As I talk to clients about challenges they’re facing in the next few months, many mention they are anxiously awaiting end-of-year performance reviews as an opportunity to ask for and receive a raise.
80% of my clients are women, and when the topic of salary negotiation comes up, I jump on my soapbox about how important it is for women to know their worth and ask for it.
But before I go any further, it’s worth noting that not every organization has a fiscal year that mirrors the calendar year (January – December). And as such, not every organization ties end-of-year performance reviews to salary raises, and not necessarily in December.
So before you can prepare for asking for a raise, you need to know how and when the budget process is done in your organization, and if/how performance review conversations are tied to salary increases. If you know the time to ask for a raise is coming in a few months, these steps are for you.
So what can and should you be doing to set yourself up for success in a few months? Read on for three important steps to take now.
1. Know What Success Is: Identify What You Want
Imagine it’s mid-December and you’re about to walk into a conversation with your manager about your performance and what merits an increase in salary. What would success look like for that conversation? It’s important to know what you want and what your goals are in order to create a plan to work towards them.
Let’s say your big goal is to get a raise. Is it a percentage of your salary that you’d like? Or is it a specific number? Is there a range that you’d consider for your goal? For example, say you’re currently making $75,000 and you’d like to be making $85,000. You’re goal is a $10,000 raise. But would you consider a $5,000 raise a success?
Or maybe what you really want is a change in title, or more flexibility to work from home, or a few more vacation days, or the opportunity to work on a different project.
Whatever you want, get specific on your goals – what title would you like? Which days would you like to work from home? How many more vacation days? What other projects?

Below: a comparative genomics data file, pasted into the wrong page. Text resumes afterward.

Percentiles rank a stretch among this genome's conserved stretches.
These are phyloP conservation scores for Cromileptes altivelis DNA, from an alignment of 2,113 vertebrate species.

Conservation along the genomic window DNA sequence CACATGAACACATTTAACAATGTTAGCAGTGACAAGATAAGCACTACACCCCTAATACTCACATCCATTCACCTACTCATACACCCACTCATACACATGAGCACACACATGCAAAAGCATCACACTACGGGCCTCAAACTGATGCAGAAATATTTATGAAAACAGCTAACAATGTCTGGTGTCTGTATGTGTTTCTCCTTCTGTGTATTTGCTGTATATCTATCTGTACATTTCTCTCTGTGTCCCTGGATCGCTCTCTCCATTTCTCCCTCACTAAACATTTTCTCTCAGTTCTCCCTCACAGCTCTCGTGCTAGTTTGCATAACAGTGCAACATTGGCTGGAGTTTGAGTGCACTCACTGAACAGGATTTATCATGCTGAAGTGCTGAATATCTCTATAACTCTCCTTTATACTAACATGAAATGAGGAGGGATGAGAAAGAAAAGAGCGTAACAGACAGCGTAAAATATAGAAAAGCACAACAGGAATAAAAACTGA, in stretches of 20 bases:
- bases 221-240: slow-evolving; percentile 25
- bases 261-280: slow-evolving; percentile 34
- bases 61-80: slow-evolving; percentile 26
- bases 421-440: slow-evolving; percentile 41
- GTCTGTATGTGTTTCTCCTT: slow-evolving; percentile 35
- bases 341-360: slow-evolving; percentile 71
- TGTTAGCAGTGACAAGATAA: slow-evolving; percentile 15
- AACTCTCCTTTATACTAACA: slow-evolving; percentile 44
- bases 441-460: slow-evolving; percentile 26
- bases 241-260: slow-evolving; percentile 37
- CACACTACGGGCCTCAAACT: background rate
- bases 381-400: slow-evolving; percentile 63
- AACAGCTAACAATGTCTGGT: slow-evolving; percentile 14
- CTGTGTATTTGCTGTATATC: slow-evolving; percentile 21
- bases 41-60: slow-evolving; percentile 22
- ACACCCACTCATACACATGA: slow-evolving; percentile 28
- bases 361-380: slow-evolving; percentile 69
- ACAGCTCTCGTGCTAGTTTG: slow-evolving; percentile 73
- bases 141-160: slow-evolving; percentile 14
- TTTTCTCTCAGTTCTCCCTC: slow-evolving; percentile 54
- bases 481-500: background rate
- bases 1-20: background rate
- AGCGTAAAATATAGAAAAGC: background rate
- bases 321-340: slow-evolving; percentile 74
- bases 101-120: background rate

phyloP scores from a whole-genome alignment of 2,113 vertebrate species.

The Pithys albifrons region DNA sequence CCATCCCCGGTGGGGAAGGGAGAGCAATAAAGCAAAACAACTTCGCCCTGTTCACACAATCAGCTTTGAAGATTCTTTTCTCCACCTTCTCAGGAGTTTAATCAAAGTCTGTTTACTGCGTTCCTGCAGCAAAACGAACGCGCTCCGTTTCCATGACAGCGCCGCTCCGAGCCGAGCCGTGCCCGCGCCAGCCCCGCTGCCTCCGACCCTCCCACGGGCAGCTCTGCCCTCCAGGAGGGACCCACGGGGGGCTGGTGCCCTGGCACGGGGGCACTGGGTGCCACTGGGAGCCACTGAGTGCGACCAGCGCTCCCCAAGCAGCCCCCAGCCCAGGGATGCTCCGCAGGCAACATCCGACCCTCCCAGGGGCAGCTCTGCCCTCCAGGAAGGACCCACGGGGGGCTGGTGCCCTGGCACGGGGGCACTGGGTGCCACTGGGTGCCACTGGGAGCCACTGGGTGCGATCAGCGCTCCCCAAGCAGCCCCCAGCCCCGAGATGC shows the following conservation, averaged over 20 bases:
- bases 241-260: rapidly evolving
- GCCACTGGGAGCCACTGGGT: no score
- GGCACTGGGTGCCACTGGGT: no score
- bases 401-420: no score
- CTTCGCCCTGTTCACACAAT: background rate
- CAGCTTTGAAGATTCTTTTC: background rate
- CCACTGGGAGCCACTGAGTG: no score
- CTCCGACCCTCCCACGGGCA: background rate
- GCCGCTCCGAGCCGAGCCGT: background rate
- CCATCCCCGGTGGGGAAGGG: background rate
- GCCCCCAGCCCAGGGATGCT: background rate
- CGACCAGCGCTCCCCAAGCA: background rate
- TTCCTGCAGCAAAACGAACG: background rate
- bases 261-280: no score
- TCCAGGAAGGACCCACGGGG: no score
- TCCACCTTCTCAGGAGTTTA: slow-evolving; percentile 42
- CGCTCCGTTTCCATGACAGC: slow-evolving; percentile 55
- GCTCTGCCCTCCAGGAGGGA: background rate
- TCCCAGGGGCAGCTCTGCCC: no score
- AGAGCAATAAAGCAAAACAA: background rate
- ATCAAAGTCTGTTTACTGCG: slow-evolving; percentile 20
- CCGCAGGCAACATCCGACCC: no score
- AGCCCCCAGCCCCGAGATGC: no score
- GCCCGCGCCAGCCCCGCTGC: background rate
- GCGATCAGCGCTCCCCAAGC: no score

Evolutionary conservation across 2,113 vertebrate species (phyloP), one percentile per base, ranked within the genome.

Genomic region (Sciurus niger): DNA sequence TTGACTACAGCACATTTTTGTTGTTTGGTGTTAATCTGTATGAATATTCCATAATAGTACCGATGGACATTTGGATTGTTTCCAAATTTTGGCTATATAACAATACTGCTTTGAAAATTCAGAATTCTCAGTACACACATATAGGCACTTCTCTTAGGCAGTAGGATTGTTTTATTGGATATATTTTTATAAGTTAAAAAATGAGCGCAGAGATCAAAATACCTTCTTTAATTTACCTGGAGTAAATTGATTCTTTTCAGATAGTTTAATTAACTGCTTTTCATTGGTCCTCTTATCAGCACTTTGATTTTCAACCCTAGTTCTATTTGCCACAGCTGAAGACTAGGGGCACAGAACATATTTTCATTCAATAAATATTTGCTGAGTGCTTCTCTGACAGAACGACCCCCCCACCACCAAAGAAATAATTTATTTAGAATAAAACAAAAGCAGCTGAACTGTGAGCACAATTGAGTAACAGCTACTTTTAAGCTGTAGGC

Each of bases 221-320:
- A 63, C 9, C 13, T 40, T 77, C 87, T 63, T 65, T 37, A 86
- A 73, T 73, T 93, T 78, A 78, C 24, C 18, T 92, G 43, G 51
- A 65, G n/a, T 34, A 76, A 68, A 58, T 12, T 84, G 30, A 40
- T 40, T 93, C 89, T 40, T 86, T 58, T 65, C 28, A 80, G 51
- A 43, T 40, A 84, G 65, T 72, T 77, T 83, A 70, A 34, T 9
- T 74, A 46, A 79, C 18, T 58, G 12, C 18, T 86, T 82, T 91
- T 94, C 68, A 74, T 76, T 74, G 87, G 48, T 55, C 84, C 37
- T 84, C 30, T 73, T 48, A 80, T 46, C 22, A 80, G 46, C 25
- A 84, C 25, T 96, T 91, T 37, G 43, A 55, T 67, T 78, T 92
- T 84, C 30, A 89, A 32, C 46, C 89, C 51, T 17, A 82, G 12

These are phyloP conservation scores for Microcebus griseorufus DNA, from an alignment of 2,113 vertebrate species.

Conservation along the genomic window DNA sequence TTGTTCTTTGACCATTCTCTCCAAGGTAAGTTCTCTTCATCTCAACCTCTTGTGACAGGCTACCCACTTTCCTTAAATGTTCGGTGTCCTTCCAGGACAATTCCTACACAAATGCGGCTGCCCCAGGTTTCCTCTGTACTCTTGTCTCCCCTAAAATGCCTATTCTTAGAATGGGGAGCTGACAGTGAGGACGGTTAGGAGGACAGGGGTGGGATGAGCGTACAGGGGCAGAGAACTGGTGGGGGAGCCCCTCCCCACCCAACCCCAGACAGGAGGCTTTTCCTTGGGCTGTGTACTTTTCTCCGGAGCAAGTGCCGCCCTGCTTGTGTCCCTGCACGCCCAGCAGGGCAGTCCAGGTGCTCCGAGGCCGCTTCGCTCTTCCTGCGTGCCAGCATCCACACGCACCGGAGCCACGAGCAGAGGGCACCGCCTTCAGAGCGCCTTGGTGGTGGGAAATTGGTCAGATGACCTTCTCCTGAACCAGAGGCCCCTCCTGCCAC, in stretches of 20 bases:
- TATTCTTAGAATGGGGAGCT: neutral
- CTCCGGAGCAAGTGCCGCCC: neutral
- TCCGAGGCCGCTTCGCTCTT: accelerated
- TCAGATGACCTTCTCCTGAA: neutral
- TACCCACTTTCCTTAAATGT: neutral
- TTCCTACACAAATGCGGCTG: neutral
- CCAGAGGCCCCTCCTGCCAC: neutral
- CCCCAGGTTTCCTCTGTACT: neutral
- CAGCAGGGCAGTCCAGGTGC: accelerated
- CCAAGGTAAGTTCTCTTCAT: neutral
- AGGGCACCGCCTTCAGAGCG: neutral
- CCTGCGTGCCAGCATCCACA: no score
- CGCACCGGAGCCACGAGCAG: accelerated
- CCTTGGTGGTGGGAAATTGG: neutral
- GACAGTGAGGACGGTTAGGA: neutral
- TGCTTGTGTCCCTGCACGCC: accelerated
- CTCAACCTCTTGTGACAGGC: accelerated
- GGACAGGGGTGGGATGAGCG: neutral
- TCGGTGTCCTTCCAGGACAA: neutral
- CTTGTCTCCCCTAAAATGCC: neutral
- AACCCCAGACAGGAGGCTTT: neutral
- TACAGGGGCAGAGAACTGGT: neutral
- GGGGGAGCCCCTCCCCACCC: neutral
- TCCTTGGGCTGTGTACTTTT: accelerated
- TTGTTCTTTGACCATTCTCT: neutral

Knowing the goal of your future conversation and what metrics you’ll measure your goal by are key.
2. Start Tracking Your Work & Building Your Case
Put yourself in your manager’s shoes. If there’s funding in the budget, they might be thinking about who deserves a raise. But even if they’re thinking about it, it’s highly unlikely they’ll proactively tell you that they’re giving you a raise.
You believe your work over the last year has been solid and think you deserve a raise, right? Now is the time to start building your case for it so you're ready to ask in a few months.
Think back over all the work you’ve done since your last raise and start to compile and write down the evidence and data that will support your argument.
So, over the last 6-9 months… what have you excelled at?
What project(s) did you work really hard on?
What revenue did you bring the company?
What partnerships did you initiate?
What logistics did you oversee that went exceptionally smoothly?
What work are you about to take on in the future that warrants getting a promotion or raise?
The sooner you put on paper all the things you’ve contributed to your team, the more likely it is that you won’t forget important points you’ll want to highlight in a few months.
You might even consider setting up a monthly re-occurring calendar reminder to take 15 minutes every month: jot down notes so you don’t forget all the contributions you’re making to the team. Not only will this help build your case, it will show your boss you’re really serious about tracking your work and measuring your success.
3. Start Collecting Data
The third thing you should start doing now is to begin collecting internal and external data that will help boost your case for a raise.
Thankfully, there are a lot of resources that provide information on salaries inside your company, as well as external data on what similar organizations pay employees with similar titles to yours. Here are a few:
- Glassdoor.com is my go-to place to look for information to help advise clients on what appropriate salary levels are for various organizations and positions. You can search for other positions in your organization to see what your peers are making.
- PNP Staffing puts out an awesome report that gives nonprofit salaries by title and budget size in a few parts of the country. Download the 2016 salary reports for DC, NYC, or Philadelphia, or view all the reports here.
- If you’re a senior nonprofit professional and want to know what your peers make, you can look at previous 990 reports (available on Guidestar.org). 501c3 organizations are required to report the salaries of the highest earning staff on these IRS forms every year. They've also got a nonprofit compensation report you can buy with even more info.
Additionally, if you have a good relationship with some of your peers, you might consider asking them what they make. (If you feel awkward asking someone how much they make, you could ask for a range, i.e, ‘Do you make between 70 and 80k for your job?’)
If you believe you’re making less than those with similar backgrounds and positions, having data on internal and external salary levels will greatly help your argument that you are worth the investment and deserve a certain level of pay for the work you do.
If your review is coming up in December, it’s a bit early to start practicing the conversation and knowing exactly what you’ll say. But when that time comes, it will be much easier to tee up a polished argument if you’ve done these three things back in the fall.
In a month or so we’ll be back with the next steps for preparing for your performance review and raise conversation. So stay tuned!